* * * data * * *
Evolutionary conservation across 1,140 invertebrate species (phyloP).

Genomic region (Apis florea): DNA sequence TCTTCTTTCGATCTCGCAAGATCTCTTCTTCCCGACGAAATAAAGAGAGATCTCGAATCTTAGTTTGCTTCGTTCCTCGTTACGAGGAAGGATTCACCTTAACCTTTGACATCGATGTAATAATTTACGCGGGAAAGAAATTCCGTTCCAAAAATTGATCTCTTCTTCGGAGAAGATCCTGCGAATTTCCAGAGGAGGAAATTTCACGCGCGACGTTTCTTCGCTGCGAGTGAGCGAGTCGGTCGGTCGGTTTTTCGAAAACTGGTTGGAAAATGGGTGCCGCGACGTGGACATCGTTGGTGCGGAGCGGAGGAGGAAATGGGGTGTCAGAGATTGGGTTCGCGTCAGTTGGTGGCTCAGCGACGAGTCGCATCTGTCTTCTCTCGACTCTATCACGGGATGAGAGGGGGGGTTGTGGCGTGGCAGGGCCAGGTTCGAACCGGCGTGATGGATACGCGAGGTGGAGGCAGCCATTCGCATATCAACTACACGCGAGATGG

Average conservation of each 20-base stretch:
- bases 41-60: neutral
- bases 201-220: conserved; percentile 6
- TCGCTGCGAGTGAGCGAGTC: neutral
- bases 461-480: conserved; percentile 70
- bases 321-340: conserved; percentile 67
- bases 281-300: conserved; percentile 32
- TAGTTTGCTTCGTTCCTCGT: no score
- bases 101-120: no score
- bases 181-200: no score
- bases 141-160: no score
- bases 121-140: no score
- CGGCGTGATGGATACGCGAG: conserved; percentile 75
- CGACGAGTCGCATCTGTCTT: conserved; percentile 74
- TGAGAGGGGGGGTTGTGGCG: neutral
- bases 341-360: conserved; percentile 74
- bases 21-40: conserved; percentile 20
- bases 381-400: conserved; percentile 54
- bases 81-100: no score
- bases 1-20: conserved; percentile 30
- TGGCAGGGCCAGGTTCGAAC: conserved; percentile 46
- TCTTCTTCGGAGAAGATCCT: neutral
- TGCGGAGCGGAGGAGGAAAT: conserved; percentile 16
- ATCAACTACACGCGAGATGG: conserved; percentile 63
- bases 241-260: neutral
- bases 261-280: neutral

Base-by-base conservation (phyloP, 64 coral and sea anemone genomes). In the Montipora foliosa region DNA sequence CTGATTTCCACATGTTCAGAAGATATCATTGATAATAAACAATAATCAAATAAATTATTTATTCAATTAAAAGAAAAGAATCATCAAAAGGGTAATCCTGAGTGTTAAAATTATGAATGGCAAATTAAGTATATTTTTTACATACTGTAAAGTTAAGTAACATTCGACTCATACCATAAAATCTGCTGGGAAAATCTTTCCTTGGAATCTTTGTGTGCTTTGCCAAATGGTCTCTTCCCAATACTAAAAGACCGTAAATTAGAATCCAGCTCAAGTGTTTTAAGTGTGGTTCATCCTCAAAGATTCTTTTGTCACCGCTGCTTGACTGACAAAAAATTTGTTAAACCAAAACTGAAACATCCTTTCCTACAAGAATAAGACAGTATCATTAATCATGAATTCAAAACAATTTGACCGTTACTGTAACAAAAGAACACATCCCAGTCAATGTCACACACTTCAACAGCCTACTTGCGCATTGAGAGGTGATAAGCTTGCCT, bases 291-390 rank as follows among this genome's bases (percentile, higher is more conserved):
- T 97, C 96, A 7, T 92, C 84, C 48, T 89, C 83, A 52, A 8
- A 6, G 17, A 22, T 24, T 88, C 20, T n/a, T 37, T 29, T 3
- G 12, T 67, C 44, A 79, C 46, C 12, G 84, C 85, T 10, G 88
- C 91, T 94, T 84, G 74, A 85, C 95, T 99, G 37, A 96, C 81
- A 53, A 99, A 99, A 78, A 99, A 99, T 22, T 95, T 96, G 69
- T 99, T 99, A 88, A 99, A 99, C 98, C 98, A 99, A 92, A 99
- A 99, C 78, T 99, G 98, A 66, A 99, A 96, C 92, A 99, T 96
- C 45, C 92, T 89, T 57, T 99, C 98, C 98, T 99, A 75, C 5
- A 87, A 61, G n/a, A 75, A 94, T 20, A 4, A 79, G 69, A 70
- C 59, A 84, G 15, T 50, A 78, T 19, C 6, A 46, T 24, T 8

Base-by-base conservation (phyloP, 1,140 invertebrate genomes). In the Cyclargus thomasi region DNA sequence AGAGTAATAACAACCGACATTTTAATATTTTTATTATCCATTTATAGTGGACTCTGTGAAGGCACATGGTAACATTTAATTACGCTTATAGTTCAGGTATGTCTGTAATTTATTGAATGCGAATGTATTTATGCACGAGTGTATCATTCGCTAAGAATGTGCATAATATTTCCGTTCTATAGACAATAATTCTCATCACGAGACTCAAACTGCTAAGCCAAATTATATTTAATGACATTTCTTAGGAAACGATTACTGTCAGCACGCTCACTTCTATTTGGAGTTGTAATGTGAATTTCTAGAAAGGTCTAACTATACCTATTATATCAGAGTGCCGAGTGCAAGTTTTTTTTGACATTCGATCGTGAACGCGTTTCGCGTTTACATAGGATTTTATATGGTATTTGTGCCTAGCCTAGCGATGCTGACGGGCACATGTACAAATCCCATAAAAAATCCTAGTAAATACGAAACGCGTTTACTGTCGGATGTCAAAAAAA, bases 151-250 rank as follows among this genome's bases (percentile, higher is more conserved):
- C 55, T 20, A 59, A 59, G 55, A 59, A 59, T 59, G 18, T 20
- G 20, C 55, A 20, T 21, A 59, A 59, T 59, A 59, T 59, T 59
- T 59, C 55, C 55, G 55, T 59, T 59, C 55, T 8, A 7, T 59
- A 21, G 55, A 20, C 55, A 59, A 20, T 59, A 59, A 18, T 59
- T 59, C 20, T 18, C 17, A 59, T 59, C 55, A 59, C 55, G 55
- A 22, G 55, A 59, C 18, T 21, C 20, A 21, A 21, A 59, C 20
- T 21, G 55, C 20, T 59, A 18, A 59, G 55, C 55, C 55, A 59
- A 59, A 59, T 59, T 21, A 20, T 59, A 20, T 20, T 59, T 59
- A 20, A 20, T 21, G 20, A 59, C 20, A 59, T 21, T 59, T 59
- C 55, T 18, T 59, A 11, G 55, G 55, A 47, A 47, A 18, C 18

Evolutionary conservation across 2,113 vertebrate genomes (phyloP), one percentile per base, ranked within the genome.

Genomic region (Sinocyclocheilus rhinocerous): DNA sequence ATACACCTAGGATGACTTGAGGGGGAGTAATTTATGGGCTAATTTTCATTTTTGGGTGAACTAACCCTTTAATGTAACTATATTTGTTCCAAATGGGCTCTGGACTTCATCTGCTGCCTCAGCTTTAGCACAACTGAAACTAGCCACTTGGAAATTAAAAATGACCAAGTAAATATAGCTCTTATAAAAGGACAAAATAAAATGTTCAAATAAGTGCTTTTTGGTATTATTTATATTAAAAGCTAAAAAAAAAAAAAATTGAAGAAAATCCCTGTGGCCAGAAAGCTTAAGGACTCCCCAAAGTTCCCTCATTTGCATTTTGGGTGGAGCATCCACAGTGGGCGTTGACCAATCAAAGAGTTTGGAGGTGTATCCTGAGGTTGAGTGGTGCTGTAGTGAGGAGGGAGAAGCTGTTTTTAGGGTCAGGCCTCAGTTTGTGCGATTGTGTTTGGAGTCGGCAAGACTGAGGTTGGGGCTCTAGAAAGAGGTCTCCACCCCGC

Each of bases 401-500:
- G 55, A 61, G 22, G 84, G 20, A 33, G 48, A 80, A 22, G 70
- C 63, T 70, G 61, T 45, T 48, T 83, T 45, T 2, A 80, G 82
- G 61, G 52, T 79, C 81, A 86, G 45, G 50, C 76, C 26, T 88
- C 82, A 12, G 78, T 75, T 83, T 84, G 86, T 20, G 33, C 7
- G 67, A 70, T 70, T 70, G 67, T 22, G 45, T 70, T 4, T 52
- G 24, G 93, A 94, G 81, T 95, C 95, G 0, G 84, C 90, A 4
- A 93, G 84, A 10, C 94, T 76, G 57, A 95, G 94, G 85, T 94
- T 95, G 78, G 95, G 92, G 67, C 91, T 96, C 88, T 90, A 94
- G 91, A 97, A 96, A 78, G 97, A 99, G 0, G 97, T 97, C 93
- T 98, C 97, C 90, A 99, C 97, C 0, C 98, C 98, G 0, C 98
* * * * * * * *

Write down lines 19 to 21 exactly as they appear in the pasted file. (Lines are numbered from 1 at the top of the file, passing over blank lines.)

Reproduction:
- bases 21-40: conserved; percentile 20
- bases 381-400: conserved; percentile 54
- bases 81-100: no score